Article: Nemirovski's Inequalities Revisited.
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ABSTRACT: An important tool for statistical research are moment inequalities for sums of independent random vectors. Nemirovski and coworkers (1983, 2000) derived one particular type of such inequalities: For certain Banach spaces $(\B,\\cdot\)$ there exists a constant $K = K(\B,\\cdot\)$ such that for arbitrary independent and centered random vectors $X_1, X_2, ..., X_n \in \B$, their sum $S_n$ satisfies the inequality $ E \S_n \^2 \le K \sum_{i=1}^n E \X_i\^2$. We present and compare three different approaches to obtain such inequalities: Nemirovski's results are based on deterministic inequalities for norms. Another possible vehicle are type and cotype inequalities, a tool from probability theory on Banach spaces. Finally, we use a truncation argument plus Bernstein's inequality to obtain another version of the moment inequality above. Interestingly, all three approaches have their own merits.The American Mathematical Monthly 01/2010; 117(2):138160. · 0.29 Impact Factor  [Show abstract] [Hide abstract]
ABSTRACT: This note proves Hellingerconsistency for the nonparametric maximum likelihood estimator of a logconcave probability density on .Statistics [?] Probability Letters 01/2010; 80(56):376380. · 0.53 Impact Factor  [Show abstract] [Hide abstract]
ABSTRACT: In this paper we show that the family P_d of probability distributions on R^d with logconcave densities satisfies a strong continuity condition. In particular, it turns out that weak convergence within this family entails (i) convergence in total variation distance, (ii) convergence of arbitrary moments, and (iii) pointwise convergence of Laplace transforms. Hence the nonparametric model P_d has similar properties as parametric models such as, for instance, the family of all dvariate Gaussian distributions.07/2009;  [Show abstract] [Hide abstract]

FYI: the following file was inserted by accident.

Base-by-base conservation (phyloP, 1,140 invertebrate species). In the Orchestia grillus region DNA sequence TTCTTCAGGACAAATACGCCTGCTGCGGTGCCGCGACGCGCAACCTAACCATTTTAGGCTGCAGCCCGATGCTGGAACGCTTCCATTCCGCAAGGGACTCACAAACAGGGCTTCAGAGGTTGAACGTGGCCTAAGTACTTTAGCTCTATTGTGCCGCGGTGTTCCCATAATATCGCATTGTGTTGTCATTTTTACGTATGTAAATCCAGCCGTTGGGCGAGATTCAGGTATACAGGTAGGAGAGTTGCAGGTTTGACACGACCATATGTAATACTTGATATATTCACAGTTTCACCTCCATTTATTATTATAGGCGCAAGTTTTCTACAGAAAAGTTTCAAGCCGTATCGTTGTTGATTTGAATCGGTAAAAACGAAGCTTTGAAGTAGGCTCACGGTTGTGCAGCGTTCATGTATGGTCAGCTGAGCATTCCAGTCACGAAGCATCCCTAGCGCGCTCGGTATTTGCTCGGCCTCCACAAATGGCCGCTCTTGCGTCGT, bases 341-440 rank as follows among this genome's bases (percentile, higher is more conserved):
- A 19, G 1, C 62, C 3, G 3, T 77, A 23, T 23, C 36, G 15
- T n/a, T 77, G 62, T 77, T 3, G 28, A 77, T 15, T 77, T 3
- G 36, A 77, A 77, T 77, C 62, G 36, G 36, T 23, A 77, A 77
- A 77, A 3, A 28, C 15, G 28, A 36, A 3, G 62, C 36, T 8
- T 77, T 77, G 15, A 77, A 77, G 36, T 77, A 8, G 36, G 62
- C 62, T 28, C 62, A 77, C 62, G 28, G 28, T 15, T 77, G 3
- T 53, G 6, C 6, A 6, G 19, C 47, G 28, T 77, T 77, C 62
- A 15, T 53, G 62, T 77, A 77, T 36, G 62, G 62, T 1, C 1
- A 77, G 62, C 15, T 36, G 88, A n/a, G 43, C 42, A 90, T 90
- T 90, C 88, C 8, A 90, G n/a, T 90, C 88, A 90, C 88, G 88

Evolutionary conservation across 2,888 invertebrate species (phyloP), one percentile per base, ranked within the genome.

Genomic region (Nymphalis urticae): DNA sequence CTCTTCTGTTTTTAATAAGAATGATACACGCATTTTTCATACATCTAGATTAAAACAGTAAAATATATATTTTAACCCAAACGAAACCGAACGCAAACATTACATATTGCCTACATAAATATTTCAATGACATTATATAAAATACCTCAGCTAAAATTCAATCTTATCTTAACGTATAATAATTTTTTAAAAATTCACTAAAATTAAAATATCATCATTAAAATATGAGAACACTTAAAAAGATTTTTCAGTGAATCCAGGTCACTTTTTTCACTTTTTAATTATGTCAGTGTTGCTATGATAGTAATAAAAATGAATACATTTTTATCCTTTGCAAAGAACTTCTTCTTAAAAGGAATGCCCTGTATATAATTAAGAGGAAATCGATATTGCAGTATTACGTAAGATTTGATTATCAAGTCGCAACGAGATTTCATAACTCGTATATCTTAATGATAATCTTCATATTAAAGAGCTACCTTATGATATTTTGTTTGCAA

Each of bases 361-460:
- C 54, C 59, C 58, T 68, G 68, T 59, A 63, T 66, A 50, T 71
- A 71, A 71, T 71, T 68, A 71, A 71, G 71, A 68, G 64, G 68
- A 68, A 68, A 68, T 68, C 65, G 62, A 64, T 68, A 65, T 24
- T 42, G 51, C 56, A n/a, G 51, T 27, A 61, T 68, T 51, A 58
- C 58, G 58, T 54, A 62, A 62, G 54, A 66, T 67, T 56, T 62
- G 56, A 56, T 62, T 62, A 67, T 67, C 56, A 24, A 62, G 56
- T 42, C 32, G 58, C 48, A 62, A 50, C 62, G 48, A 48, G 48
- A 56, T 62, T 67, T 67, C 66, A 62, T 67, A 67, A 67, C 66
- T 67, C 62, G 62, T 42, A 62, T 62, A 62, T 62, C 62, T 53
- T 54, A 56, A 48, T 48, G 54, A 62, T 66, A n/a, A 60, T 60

ABSTRACT: The computation of robust regression estimates often relies on minimization of a convex functional on a convex set. In this paper we discuss a general technique for a large class of convex functionals to compute the minimizers iteratively which is closely related to majorizationminimization algorithms. Our approach is based on a quadratic approximation of the functional to be minimized and includes the iteratively reweighted least squares algorithm as a special case. We prove convergence on convex function spaces for general coercive and convex functionals F and derive geometric convergence in certain unconstrained settings. The algorithm is applied to TV penalized quantile regression and is compared with a step size corrected NewtonRaphson algorithm. It is found that typically in the first steps the iteratively reweighted least squares algorithm performs significantly better, whereas the Newton type method outpaces the former only after many iterations. Finally, in the setting of bivariate regression with unimodality constraints we illustrate how this algorithm allows to utilize highly efficient algorithms for special quadratic programs in more complex settings.01/2009; 
Article: Invariant coordinate selection